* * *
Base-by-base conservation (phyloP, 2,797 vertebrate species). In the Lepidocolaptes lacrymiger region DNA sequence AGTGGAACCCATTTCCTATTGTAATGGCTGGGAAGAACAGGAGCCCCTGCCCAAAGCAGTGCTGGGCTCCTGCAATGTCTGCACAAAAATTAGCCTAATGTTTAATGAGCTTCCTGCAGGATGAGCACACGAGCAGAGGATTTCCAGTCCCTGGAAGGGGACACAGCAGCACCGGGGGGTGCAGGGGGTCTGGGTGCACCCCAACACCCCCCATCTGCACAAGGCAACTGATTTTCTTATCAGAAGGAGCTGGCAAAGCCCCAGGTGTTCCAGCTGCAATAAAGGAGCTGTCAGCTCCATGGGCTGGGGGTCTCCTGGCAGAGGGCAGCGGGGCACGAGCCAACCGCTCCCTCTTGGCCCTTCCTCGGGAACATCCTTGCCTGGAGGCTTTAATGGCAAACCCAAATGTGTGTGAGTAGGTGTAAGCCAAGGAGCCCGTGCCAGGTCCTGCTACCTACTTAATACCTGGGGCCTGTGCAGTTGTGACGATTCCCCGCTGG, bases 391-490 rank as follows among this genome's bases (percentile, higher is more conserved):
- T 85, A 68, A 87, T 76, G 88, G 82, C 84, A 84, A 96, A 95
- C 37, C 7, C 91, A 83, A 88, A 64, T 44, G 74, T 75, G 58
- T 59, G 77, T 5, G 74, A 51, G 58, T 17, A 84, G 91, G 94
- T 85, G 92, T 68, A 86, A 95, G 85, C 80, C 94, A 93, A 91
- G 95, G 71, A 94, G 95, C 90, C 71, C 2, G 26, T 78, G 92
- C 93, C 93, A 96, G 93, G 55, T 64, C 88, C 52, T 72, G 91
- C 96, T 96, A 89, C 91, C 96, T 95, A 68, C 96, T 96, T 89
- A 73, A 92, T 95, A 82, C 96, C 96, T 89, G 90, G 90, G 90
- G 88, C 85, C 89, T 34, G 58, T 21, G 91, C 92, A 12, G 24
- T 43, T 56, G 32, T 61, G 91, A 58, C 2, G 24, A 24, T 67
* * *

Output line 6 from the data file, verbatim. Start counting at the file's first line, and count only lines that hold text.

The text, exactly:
- G 95, G 71, A 94, G 95, C 90, C 71, C 2, G 26, T 78, G 92